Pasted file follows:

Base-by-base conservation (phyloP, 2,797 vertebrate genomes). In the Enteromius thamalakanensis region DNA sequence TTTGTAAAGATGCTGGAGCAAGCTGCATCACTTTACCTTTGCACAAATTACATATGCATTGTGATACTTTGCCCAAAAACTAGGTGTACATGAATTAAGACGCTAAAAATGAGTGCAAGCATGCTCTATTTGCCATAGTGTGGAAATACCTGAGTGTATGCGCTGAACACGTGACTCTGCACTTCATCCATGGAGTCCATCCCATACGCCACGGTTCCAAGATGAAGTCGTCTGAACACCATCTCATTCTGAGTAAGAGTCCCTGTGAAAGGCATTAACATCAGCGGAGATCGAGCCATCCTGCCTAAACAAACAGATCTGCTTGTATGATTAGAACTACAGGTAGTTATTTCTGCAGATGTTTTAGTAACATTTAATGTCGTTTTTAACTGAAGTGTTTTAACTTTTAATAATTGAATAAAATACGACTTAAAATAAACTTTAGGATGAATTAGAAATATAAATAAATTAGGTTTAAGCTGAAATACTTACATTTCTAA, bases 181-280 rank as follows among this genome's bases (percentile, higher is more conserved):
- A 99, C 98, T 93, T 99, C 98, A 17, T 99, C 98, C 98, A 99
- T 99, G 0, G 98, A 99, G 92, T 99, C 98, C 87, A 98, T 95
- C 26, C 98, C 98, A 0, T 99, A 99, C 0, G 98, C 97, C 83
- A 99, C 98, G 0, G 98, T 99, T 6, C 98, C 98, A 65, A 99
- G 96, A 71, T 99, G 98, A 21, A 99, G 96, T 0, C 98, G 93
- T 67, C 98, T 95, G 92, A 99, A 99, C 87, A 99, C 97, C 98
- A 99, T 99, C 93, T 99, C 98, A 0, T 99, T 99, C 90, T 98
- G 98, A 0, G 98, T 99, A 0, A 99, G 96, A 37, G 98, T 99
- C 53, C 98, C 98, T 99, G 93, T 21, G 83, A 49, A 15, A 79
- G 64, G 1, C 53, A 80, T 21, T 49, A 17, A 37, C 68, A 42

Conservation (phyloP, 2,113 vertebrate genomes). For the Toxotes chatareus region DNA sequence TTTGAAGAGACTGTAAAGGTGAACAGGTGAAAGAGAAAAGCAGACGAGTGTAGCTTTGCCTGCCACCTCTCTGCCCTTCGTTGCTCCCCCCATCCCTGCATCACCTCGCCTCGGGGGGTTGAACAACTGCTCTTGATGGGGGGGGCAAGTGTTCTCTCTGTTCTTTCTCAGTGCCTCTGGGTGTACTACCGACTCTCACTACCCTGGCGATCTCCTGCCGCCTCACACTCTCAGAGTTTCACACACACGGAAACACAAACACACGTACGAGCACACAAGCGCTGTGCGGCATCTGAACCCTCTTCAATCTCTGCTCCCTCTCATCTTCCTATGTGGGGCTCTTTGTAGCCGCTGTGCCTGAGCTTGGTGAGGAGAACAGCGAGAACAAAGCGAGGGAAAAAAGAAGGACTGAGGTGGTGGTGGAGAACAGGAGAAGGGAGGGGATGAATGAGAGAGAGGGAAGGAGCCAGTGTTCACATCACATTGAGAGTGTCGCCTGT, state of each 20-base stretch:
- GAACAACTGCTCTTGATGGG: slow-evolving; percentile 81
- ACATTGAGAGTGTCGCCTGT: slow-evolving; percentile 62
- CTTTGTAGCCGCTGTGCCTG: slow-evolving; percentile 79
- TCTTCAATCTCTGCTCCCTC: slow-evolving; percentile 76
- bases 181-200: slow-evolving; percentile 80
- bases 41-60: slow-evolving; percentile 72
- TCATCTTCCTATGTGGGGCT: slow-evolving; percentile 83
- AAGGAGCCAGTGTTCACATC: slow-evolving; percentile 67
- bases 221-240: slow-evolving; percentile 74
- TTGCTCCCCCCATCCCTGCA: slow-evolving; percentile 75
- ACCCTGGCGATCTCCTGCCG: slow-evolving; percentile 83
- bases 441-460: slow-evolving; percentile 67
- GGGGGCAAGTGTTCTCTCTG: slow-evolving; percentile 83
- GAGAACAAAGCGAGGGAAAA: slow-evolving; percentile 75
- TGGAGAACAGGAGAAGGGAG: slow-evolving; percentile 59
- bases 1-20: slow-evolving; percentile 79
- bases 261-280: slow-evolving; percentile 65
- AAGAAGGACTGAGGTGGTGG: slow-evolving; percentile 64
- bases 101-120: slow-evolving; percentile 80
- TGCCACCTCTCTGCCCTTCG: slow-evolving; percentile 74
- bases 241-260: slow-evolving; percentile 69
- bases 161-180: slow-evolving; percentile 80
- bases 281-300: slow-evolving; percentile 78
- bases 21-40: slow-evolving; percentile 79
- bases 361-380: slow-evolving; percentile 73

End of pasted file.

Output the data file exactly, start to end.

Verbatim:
Base-by-base conservation (phyloP, 2,797 vertebrate genomes). In the Enteromius thamalakanensis region DNA sequence TTTGTAAAGATGCTGGAGCAAGCTGCATCACTTTACCTTTGCACAAATTACATATGCATTGTGATACTTTGCCCAAAAACTAGGTGTACATGAATTAAGACGCTAAAAATGAGTGCAAGCATGCTCTATTTGCCATAGTGTGGAAATACCTGAGTGTATGCGCTGAACACGTGACTCTGCACTTCATCCATGGAGTCCATCCCATACGCCACGGTTCCAAGATGAAGTCGTCTGAACACCATCTCATTCTGAGTAAGAGTCCCTGTGAAAGGCATTAACATCAGCGGAGATCGAGCCATCCTGCCTAAACAAACAGATCTGCTTGTATGATTAGAACTACAGGTAGTTATTTCTGCAGATGTTTTAGTAACATTTAATGTCGTTTTTAACTGAAGTGTTTTAACTTTTAATAATTGAATAAAATACGACTTAAAATAAACTTTAGGATGAATTAGAAATATAAATAAATTAGGTTTAAGCTGAAATACTTACATTTCTAA, bases 181-280 rank as follows among this genome's bases (percentile, higher is more conserved):
- A 99, C 98, T 93, T 99, C 98, A 17, T 99, C 98, C 98, A 99
- T 99, G 0, G 98, A 99, G 92, T 99, C 98, C 87, A 98, T 95
- C 26, C 98, C 98, A 0, T 99, A 99, C 0, G 98, C 97, C 83
- A 99, C 98, G 0, G 98, T 99, T 6, C 98, C 98, A 65, A 99
- G 96, A 71, T 99, G 98, A 21, A 99, G 96, T 0, C 98, G 93
- T 67, C 98, T 95, G 92, A 99, A 99, C 87, A 99, C 97, C 98
- A 99, T 99, C 93, T 99, C 98, A 0, T 99, T 99, C 90, T 98
- G 98, A 0, G 98, T 99, A 0, A 99, G 96, A 37, G 98, T 99
- C 53, C 98, C 98, T 99, G 93, T 21, G 83, A 49, A 15, A 79
- G 64, G 1, C 53, A 80, T 21, T 49, A 17, A 37, C 68, A 42

Conservation (phyloP, 2,113 vertebrate genomes). For the Toxotes chatareus region DNA sequence TTTGAAGAGACTGTAAAGGTGAACAGGTGAAAGAGAAAAGCAGACGAGTGTAGCTTTGCCTGCCACCTCTCTGCCCTTCGTTGCTCCCCCCATCCCTGCATCACCTCGCCTCGGGGGGTTGAACAACTGCTCTTGATGGGGGGGGCAAGTGTTCTCTCTGTTCTTTCTCAGTGCCTCTGGGTGTACTACCGACTCTCACTACCCTGGCGATCTCCTGCCGCCTCACACTCTCAGAGTTTCACACACACGGAAACACAAACACACGTACGAGCACACAAGCGCTGTGCGGCATCTGAACCCTCTTCAATCTCTGCTCCCTCTCATCTTCCTATGTGGGGCTCTTTGTAGCCGCTGTGCCTGAGCTTGGTGAGGAGAACAGCGAGAACAAAGCGAGGGAAAAAAGAAGGACTGAGGTGGTGGTGGAGAACAGGAGAAGGGAGGGGATGAATGAGAGAGAGGGAAGGAGCCAGTGTTCACATCACATTGAGAGTGTCGCCTGT, state of each 20-base stretch:
- GAACAACTGCTCTTGATGGG: slow-evolving; percentile 81
- ACATTGAGAGTGTCGCCTGT: slow-evolving; percentile 62
- CTTTGTAGCCGCTGTGCCTG: slow-evolving; percentile 79
- TCTTCAATCTCTGCTCCCTC: slow-evolving; percentile 76
- bases 181-200: slow-evolving; percentile 80
- bases 41-60: slow-evolving; percentile 72
- TCATCTTCCTATGTGGGGCT: slow-evolving; percentile 83
- AAGGAGCCAGTGTTCACATC: slow-evolving; percentile 67
- bases 221-240: slow-evolving; percentile 74
- TTGCTCCCCCCATCCCTGCA: slow-evolving; percentile 75
- ACCCTGGCGATCTCCTGCCG: slow-evolving; percentile 83
- bases 441-460: slow-evolving; percentile 67
- GGGGGCAAGTGTTCTCTCTG: slow-evolving; percentile 83
- GAGAACAAAGCGAGGGAAAA: slow-evolving; percentile 75
- TGGAGAACAGGAGAAGGGAG: slow-evolving; percentile 59
- bases 1-20: slow-evolving; percentile 79
- bases 261-280: slow-evolving; percentile 65
- AAGAAGGACTGAGGTGGTGG: slow-evolving; percentile 64
- bases 101-120: slow-evolving; percentile 80
- TGCCACCTCTCTGCCCTTCG: slow-evolving; percentile 74
- bases 241-260: slow-evolving; percentile 69
- bases 161-180: slow-evolving; percentile 80
- bases 281-300: slow-evolving; percentile 78
- bases 21-40: slow-evolving; percentile 79
- bases 361-380: slow-evolving; percentile 73